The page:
LD: This year, Changing Maine had two workshop sessions. The morning session (for PoC) was Love and Dismantling Internalized Oppression, facilitated by Durryle Brooks, and the afternoon session (for PoC/Native) was Oppression & Privilege in Multi-Racial Movements, facilitated by Yamila Hussein. 

 

“Why are these two workshops are important to the overarching theme of centering anti-racism in our movements.

SA: Durryle’s session on love was HUGELY important to the anti-racist work Black and brown people need. Being immersed in the Whiteness of Maine can make self-love difficult. Being immersed in Whiteness also makes it difficult for us to articulate our love for each other. Durryle’s session was important grounding work. We told stories to each other about how we define love and where those definitions come from (family, society, culture). We talked about what love for ourselves (as Black/brown people) and each other (as Black/brown people) actually looks like. We talked about how we can put love into action in our social justice work. Durryle gave us much needed space to talk and dream about what we needed for ourselves and each other. It was beautiful.

 

Yamila talked with us about how PoC work with each other when white people are not in the room. She began with the premise that, even when white people aren’t in the room, Whiteness remains in the room. She’s totally right. This session was important because it gave us an opportunity to speak frankly about how Whiteness and proximity to Whiteness continues to divide us when we try to work together across ethnic and racial differences. Her session also allowed us to speak frankly with each other about the divides that occur that aren’t connected to Whiteness (ageism, for example).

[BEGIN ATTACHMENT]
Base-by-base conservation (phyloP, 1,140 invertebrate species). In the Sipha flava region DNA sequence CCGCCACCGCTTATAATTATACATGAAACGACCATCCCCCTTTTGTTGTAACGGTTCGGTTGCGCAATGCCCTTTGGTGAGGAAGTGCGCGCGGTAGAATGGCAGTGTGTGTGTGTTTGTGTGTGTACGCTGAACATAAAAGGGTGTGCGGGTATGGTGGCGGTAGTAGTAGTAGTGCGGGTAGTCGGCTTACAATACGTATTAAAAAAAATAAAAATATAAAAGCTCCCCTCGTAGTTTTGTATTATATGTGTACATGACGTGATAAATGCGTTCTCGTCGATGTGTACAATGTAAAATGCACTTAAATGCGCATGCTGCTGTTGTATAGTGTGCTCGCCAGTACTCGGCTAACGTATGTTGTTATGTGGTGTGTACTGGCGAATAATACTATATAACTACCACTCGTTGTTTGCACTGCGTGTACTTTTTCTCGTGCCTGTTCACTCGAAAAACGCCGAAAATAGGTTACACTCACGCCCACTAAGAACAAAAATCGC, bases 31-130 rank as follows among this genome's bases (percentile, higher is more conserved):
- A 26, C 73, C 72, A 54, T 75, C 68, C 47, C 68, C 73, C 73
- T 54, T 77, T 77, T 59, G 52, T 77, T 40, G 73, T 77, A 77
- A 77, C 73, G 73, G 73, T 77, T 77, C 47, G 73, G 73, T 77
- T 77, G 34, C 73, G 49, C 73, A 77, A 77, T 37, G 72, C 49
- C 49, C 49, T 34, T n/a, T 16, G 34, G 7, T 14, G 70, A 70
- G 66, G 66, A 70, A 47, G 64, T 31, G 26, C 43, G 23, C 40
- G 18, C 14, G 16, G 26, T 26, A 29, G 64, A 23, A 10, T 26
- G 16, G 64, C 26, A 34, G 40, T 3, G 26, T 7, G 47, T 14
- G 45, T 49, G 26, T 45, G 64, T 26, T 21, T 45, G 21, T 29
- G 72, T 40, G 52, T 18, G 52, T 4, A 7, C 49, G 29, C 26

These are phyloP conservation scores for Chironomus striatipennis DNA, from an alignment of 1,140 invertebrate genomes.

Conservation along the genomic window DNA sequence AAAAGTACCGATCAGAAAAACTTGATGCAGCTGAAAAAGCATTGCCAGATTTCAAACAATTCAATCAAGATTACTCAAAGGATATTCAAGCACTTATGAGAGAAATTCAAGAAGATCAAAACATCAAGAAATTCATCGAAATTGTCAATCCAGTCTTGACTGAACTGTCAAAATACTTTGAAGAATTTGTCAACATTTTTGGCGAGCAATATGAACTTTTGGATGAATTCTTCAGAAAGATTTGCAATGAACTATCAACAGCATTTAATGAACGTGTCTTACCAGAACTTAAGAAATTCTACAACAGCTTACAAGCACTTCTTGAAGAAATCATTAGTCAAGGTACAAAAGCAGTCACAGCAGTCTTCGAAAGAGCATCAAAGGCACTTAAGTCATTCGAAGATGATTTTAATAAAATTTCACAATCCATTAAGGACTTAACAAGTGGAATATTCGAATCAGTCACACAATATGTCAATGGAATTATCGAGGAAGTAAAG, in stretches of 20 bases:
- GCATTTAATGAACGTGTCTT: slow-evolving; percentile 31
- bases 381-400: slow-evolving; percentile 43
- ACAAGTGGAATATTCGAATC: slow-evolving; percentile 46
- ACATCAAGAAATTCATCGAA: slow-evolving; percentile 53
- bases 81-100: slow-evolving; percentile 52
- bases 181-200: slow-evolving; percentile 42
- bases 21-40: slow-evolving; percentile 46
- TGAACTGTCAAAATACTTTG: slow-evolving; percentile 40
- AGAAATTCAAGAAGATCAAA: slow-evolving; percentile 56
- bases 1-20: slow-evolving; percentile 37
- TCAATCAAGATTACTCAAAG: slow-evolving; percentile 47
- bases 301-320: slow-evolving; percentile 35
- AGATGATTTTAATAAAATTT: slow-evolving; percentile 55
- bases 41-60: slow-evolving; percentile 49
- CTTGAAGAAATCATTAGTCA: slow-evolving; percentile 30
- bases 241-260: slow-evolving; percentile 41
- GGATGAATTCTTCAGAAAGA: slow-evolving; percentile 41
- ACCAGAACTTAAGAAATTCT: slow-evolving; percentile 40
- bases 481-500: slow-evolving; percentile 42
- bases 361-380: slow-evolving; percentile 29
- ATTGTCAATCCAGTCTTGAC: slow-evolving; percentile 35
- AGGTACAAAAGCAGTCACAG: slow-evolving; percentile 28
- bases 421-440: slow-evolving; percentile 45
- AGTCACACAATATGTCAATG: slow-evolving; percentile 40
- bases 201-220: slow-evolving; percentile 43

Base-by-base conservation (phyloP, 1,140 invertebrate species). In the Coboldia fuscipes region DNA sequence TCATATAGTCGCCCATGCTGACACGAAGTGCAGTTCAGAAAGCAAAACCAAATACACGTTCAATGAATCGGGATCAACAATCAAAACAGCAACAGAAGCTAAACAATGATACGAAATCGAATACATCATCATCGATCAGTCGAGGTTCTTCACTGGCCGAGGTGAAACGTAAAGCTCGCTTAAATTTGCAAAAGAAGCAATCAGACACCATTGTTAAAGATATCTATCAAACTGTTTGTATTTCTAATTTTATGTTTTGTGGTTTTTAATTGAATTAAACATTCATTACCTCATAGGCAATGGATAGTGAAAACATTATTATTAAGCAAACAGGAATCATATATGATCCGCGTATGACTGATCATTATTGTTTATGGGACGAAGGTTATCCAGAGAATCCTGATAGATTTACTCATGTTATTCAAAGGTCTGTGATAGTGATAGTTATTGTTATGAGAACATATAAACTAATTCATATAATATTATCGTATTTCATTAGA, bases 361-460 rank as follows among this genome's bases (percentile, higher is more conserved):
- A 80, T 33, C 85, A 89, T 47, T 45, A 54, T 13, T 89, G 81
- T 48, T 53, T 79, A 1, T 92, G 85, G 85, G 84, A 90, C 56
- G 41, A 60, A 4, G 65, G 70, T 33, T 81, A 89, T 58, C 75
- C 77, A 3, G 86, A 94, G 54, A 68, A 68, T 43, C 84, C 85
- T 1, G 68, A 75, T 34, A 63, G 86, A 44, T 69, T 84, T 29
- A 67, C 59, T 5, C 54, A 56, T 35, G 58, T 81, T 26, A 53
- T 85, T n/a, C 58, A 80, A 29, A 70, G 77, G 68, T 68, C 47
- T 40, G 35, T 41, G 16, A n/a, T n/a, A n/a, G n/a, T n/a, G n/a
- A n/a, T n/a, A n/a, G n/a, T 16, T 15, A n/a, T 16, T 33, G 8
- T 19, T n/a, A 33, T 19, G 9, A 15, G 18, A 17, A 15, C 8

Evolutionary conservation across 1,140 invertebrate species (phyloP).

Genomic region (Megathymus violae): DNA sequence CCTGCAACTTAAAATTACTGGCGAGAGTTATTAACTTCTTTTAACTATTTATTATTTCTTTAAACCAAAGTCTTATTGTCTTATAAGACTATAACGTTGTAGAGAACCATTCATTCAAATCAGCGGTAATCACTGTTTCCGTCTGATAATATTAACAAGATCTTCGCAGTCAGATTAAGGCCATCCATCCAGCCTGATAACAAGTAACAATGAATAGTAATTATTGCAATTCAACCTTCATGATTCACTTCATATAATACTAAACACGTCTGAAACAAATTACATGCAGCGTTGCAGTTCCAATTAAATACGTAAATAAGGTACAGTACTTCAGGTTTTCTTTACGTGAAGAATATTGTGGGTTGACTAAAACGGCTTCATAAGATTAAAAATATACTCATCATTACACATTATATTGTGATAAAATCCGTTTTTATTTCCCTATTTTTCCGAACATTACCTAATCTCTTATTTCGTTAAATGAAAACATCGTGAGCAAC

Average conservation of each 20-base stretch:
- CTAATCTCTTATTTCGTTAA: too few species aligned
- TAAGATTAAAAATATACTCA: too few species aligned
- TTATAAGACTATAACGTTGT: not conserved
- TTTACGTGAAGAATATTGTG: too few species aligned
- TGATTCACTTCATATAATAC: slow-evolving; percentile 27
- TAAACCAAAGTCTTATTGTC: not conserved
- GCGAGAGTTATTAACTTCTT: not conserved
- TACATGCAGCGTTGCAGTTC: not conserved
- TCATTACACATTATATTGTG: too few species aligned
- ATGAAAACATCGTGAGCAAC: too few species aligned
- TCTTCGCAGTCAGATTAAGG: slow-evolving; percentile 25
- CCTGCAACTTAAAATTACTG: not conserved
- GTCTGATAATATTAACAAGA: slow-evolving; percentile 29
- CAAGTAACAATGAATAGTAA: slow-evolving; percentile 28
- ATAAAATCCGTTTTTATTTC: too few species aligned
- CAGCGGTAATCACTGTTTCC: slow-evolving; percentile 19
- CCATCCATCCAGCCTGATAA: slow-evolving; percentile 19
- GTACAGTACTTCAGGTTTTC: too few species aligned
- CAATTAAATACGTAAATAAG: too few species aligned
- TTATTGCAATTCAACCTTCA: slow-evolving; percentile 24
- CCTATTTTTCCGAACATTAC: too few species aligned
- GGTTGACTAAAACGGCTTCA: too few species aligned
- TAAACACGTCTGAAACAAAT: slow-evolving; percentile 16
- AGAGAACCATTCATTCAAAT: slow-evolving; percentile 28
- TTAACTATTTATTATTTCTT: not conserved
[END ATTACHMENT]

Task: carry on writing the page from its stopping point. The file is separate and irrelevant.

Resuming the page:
LD: With these themes in mind, how do you feel [attendees] benefitted from experiencing PoC/Native only spaces?

SA: I think attendees felt heard, held, and supported in these spaces. I purposefully asked the facilitators to keep their agendas loose; I wanted us to have space and time to be together without spending all of the time thinking about the to-do list that we might generate. One of the attendees  (a HIGHLY experienced organizer who’s lived in Maine ALL of her life) said that she’d never been in a PoC-only space before. She said that she felt nourished and supported. Hearing her say this helped me feel like I met one of my goals.

LD: After attending CM last year, and again this year, how did your experiences differ?

SA: Well…this year felt good. It felt nourishing. It felt enabling and empowering. Last year felt perfunctory. Last year, I attended CM because I thought I might learn something that would enhance my work as an organizer. This year, I was given tools to help me internally. I was given tools to help me make stronger connections with other Black and brown people. A little over a year ago, I’d made the decision that I was going to (as best I could) shift my priorities so that I gave more of my energy to supporting, loving, and prioritizing Black and brown people in Maine. This year’s CM is a step in that process.

 

“LD: Do you have anything else that you would like to add?

SA: I am filled with gratitude for all of the Black and brown people who showed up, despite the fact that CM (and events like CM) traditionally feel marginalizing and othering. I am grateful that Black, brown, and indigenous people trusted what I and the other organizers envisioned, took a chance, and showed up. I was moved by what happened in that PoC/indigenous space, and I’m excited to see Black and brown people continue to grow, building on all of the work, knowledge, and love that has come before us and laid foundations for us to be beautiful and dope.”